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Think about Starbucks - its mission is to sell coffee, lots of coffee; but its purpose is to provide a place, other than home or office, where customers can visit, connect and meet up with others. Fulfilling that purpose has resulted in significant profits for Starbucks.
 
Many of the large companies that have faltered over the past two years appear to have lost their purpose, if they ever had one. Some of the mega banks and other large financial institutions are prime examples. Their whole approach to business appeared to have been profits at all cost - profits for the company and profits for the executives. The company culture became all about how much money they could make and how fast they could make it.
 
Today, many customers are flocking to local banks because these banks still have a sense of purpose, and that gives the clients a sense of importance beyond just being depositors. Monarch Bank, an institution in Hampton Roads, Virginia, is one of those banks. How they describe their purpose says it all: "Building lasting relationships through exceptional service." That idea permeates the culture of its branches and is instilled in all its employees. The bank is, of course, interested in profits too, but having a purpose beyond making money seems to be making a difference for it as it grows while others fail.
 
In his book "Punished by Rewards," Alfie Kohn stated: "Study after study has shown that intrinsic interest in a task - the sense that something is worth doing for its own sake - typically declines when someone is given an external reason for doing it."
 
Financial incentives actually can squash motivation, pulling an individual or a company exclusively toward mission and profits ... and away from purpose.

True motivation starts with having a well-thought-out purpose, using that purpose to create a mission, and then establishing appropriate goals to achieve both mission and purpose.
 
If you want to know your purpose, try this simple exercise requiring only a pen and one piece of blank paper. At the top of the page write Innate Talents. About one-third of the way down the page, write Leadership Brand. Two-thirds of the way down the page, write My Purpose.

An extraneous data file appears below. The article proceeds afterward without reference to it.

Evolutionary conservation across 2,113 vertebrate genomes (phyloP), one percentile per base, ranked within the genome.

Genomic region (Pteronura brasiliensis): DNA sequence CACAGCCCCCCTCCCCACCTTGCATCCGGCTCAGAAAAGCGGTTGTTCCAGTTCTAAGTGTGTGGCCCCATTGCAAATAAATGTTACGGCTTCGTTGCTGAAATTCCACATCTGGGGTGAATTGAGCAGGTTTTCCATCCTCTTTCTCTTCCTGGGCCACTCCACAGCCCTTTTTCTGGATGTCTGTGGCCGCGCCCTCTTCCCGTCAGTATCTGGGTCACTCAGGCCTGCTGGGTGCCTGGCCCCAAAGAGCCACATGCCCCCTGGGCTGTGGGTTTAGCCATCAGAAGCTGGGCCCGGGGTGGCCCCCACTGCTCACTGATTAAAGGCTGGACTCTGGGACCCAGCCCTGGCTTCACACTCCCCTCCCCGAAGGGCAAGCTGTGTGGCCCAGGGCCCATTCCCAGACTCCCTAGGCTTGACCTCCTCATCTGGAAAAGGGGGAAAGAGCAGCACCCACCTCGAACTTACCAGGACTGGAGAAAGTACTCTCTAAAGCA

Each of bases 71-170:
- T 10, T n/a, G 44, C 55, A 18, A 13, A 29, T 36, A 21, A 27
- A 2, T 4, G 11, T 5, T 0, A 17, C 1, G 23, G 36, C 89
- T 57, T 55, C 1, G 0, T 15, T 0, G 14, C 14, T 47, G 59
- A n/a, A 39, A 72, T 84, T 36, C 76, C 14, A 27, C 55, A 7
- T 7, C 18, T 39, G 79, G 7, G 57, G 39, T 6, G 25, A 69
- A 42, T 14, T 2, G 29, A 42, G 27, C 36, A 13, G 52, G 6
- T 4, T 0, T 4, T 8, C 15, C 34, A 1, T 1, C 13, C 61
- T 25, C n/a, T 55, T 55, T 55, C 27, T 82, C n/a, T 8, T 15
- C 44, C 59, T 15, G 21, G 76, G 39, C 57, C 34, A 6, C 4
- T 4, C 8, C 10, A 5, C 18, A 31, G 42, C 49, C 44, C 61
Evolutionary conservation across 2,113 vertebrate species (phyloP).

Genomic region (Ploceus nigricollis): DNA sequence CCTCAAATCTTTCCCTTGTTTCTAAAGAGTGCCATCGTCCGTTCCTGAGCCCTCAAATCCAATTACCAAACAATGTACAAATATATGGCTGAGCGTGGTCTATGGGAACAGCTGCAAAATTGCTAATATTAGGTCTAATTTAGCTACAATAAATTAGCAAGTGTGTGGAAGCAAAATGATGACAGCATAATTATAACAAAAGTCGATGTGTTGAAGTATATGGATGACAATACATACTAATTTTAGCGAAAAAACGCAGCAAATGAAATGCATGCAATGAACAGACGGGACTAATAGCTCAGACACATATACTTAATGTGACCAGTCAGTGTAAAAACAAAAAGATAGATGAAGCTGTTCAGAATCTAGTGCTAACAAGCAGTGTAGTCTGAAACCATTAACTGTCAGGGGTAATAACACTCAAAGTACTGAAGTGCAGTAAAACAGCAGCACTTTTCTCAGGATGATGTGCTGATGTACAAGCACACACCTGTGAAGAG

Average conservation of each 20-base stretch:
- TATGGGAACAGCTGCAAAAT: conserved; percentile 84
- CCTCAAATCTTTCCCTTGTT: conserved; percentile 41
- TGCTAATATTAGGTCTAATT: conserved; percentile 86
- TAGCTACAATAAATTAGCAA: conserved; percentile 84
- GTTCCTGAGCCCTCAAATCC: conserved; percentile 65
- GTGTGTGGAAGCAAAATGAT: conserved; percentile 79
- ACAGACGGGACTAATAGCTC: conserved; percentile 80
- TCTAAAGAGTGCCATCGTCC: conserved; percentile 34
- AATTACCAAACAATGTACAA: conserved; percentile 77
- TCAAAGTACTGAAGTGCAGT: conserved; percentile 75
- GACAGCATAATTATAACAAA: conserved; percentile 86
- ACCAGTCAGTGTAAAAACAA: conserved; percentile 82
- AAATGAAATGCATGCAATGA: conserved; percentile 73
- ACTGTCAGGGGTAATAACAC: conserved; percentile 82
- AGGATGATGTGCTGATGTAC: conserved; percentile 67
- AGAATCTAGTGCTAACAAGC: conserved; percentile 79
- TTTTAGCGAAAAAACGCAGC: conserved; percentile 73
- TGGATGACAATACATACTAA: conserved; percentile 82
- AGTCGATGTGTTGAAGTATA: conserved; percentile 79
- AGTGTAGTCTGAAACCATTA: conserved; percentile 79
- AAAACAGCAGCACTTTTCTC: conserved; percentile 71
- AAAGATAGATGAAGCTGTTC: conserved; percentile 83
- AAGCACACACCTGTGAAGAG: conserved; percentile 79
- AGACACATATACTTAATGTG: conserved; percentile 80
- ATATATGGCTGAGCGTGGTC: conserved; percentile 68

Under Innate Talents, list three to six talents that you believe you have. Keep them simple; short phrases or one-word descriptions are good. For example: writing, teaching, creating, building, selling, technological genius and leadership, to note a few.
 
Under Leadership Brand, write the words that come to mind when you think of yourself in a leadership position. List three to six descriptions of your leadership style. For example: inspirational, lead by example, transformational, good works, organizational.
 
Finally, take your time and review what you wrote under the first two headings. Now, under My Purpose, try to describe your purpose in life in one phrase or sentence, keeping your talents and leadership brand in mind. There should be a consistent theme running through these.
 
Perhaps that exercise gave you a revelation about your mission and purpose. If your purpose, mission, leadership brand, and talents align with one another, then you will be unstoppable in any other part of the business world. And if that doesn't motivate you, then no amount of money or rewards will either.

 
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